15. Other thermostable polymerase enzymes also have been used quite successfully.

16. Some RT enzyme work best at 72°C and or other temperatures, and one should check this before setting the cycles in the thermocycler.

17. Annealing temperatures for reverse transcription and for DNA amplification can be chosen according to the following formula:

Tm of the primers = 81.5°C + 16.6 (Log M) + 0.41 (G + C%) - 500/n Where n = length of primers, M = molarity of the salt in the buffer, usually 0.047 M for DNA reactions and 0.070 Mfor RT reactions.

If using AMVRT, the value will be lower according to the following formula:

Tm of the primers = 62.3°C + 0.41 (G + C%) - 500/n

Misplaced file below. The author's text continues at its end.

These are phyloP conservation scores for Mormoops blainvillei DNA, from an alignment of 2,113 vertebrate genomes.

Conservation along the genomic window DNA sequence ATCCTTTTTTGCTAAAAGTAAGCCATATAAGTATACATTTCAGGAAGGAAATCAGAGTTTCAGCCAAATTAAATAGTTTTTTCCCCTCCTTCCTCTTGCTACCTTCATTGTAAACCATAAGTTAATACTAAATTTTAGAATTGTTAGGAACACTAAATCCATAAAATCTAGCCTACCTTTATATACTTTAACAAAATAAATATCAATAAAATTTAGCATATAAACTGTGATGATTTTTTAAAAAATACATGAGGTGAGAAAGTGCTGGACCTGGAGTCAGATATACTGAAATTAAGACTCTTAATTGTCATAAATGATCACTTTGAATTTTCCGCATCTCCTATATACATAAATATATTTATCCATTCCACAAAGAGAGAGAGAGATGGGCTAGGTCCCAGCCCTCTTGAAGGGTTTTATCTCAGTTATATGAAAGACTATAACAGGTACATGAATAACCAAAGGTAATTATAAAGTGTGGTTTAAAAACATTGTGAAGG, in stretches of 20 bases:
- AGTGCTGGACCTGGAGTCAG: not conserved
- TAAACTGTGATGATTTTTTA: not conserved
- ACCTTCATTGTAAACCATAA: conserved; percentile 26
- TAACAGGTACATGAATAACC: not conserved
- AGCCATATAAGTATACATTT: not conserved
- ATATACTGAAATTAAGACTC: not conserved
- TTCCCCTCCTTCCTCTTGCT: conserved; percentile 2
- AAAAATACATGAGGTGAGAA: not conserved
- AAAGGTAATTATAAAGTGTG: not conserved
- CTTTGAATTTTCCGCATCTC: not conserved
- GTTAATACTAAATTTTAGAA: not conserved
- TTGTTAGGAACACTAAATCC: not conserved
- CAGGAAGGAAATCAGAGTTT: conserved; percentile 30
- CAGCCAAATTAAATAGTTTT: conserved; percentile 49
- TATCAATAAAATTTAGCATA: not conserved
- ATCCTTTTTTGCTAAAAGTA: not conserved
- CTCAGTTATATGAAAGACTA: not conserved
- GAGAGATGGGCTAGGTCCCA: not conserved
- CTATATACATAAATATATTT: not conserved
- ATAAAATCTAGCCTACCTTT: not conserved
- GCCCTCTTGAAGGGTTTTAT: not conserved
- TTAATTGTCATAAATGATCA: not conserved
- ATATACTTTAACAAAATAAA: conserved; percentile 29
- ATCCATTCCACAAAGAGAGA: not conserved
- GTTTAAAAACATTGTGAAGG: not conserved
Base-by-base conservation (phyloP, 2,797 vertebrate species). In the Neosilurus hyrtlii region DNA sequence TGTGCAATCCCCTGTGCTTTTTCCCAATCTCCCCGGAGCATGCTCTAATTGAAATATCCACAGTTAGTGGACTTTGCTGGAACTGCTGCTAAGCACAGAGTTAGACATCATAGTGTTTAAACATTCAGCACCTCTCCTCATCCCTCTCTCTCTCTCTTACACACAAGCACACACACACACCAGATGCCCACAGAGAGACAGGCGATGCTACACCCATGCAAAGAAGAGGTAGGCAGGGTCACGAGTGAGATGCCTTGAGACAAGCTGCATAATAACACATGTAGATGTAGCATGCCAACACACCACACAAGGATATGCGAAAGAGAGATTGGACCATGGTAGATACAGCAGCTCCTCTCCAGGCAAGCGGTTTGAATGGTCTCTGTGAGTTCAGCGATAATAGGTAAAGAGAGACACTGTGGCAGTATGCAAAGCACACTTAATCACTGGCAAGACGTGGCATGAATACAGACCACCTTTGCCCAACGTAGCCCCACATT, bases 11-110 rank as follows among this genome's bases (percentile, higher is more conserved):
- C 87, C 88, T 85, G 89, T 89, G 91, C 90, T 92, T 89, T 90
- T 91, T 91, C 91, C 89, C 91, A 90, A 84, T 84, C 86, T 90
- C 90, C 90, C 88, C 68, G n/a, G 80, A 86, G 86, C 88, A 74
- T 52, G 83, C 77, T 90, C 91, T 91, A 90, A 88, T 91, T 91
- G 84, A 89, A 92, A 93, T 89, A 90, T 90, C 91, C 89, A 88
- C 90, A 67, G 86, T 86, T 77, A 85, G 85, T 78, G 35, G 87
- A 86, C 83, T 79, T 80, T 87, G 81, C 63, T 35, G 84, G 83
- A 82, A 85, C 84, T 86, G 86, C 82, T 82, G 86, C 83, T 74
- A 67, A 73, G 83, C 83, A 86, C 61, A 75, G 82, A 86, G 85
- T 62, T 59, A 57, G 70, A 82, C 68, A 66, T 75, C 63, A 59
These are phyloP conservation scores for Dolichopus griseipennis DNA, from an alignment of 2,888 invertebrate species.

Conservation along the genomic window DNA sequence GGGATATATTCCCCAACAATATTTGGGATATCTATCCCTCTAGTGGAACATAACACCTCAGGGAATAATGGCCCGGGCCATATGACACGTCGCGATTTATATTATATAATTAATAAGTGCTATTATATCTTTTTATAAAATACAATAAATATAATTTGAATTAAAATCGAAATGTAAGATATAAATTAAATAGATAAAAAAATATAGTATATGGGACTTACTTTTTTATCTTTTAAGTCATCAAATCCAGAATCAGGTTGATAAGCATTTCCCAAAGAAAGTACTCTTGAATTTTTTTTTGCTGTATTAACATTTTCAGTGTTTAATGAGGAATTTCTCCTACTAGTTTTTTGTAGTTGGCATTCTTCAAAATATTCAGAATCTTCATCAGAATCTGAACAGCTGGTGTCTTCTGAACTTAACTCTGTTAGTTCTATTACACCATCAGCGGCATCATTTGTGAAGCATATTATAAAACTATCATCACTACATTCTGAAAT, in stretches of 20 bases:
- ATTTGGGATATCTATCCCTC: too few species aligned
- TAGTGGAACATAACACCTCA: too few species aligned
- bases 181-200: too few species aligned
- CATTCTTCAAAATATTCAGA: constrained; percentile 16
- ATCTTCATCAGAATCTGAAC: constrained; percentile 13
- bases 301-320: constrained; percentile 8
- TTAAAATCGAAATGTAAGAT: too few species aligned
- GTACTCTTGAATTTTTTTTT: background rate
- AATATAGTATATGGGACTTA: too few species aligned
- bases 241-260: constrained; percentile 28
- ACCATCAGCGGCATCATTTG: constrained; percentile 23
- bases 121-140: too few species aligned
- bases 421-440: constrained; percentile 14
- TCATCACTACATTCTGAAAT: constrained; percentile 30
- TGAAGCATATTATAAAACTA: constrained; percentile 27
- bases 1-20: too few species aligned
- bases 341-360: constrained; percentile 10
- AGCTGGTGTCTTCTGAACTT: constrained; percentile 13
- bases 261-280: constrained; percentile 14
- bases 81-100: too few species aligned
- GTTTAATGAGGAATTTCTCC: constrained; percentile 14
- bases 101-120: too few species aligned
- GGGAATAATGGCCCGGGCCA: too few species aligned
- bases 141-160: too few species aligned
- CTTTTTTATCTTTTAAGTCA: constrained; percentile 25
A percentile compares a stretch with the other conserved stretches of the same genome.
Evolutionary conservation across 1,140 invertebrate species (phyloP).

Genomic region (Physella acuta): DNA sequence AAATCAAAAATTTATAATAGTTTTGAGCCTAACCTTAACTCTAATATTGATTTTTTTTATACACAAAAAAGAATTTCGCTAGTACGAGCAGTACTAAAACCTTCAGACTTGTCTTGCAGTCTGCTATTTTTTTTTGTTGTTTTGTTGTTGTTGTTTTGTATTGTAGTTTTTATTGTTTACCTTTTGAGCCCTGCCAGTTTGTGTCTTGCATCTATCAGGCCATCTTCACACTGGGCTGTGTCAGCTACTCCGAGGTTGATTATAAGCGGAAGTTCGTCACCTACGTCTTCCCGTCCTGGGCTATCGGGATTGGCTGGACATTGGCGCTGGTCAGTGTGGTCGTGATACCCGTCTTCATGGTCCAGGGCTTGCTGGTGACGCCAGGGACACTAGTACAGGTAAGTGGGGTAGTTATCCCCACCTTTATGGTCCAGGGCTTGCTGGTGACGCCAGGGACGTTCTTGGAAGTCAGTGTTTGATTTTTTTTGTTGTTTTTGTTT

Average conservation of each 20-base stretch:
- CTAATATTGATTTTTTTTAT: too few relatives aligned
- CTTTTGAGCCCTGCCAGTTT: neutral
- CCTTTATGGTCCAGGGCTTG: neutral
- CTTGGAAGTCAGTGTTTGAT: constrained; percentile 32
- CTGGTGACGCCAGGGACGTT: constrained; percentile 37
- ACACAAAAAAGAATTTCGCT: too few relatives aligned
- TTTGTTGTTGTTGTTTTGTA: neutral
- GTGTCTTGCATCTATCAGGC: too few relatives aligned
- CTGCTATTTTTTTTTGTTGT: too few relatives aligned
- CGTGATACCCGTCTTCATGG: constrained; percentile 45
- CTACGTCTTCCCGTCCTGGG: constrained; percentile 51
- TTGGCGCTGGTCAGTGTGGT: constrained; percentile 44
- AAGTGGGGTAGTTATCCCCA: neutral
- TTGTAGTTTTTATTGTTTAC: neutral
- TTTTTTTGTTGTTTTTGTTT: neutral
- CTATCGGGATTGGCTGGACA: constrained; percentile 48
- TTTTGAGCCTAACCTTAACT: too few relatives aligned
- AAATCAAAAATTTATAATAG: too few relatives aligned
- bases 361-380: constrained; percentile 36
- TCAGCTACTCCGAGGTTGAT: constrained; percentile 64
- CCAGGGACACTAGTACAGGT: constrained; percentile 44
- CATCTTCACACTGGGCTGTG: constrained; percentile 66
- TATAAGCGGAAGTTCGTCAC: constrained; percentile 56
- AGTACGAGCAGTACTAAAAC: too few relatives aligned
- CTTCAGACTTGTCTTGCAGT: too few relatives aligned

Usually, primer annealing is optimal at 2°C greater than its Tm. However, this formula provides only an approximate temperature for annealing because base-stacking, near-neighbor effect, and buffering capacity may play a significant role for any particular primer. Optimization of the annealing temperature should be conducted first with solution-based PCRs. It is particularly important to know the optimal temperature before attempting to conduct in situ amplification, for several reasons. First, the highest-fidelity annealing occurs at relatively high temperatures for any primer, and maximum specificity goes hand-in-hand with high fidelity. If the annealing temperature is two low, spurious priming can occur, where the match between primer and template is not exactly homologous. Nonetheless, annealing occurs anyway, because DNA has an enormous affinity for being double stranded at lower temperature—even when there are base-pair mismatches. Then, these false primes get extended by polymerase enzymes, and spurious amplification products result. However, if the annealing temperature is too high, there is very little or no annealing of the primers to the template. Then, there is no place for the polymerase enzyme to grab on for extention, and very little or no amplification of any kind results. Second, annealing temperatures are important because in situ reactions, in general, are neither as robust nor as efficient as solution-based ones. We hypothesize this is because primers cannot easily access DNA templates inside cells and tissues because numerous membranes, folds, the tissue matrix, and other small structures can prevent primers from binding homologous sites as readily as they do in solution-based reactions. Thus, the temperature of annealing should be just right to make the best of a difficult situation. Last, but not least, many researchers will go to great efforts to develop protocols that include a "HOT start," which can help prevent false priming on the on the first cycle (3-6). Similar techniques have evolved using dimethyl sulfoxide, formamide, and anti- Taq antibodies (i.e., Clontech's TaqStart). However, it has been our experience that better results can be obtained by instead concentrating on the optimization of annealing temperature because this optimization can minimize false priming throughout the thermal cycling regime, not just on the first cycle. Thus, it is worthwhile taking the trouble to run reactions in solution-based reactions with extracted DNA/RNA to optimize the annealing temperatures. What one seeks is an annealing temperature that results in thick bands in electrophoresis gels without an abundance of nonspecific amplicons. However, bear in mind that one is looking for the highest temperature that will give these sorts of results—as little as 1°C can make a substantial difference. Alternatively, if one does not have the time to fully optimize the annealing temperature, one can use a "touchdown" protocol, in which the annealing temperature is initially set rather high, but it ratchets down by approx 0.5°C with each subsequent annealing step for the first 10 to 20 cycles. The idea here is to first create a number of high-fidelity amplicons that get geometrically amplified in the subsequent cycles—in other words, one increases the signal-to-noise ratio for better results, even though the final annealing temperature might be substantially below the optimum.